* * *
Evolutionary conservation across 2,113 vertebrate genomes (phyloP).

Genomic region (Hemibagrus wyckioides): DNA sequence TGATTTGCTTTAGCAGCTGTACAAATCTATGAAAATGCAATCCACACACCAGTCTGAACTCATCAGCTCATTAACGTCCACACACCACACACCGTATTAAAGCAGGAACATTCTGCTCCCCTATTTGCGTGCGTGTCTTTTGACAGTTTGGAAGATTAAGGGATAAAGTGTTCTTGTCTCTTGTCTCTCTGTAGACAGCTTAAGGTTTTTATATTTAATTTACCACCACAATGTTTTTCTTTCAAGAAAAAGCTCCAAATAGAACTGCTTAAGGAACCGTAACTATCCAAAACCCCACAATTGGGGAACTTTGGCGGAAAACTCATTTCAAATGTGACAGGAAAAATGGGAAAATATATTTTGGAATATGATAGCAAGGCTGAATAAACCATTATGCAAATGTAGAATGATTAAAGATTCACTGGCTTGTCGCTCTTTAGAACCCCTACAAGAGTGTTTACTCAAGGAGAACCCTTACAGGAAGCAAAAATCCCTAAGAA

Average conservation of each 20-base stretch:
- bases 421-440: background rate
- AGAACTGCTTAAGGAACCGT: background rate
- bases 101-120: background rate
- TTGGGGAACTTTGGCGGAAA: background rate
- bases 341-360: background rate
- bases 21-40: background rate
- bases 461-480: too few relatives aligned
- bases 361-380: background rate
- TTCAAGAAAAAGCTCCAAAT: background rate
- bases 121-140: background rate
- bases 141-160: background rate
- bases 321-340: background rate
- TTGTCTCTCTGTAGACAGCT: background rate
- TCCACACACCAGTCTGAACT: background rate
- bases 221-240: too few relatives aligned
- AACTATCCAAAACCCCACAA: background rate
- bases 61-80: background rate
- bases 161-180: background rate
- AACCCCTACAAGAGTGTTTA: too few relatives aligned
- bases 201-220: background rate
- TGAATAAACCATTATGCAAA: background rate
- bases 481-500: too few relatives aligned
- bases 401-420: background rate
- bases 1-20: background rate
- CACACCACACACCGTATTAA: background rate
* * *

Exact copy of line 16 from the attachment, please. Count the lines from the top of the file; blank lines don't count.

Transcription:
- TTGTCTCTCTGTAGACAGCT: background rate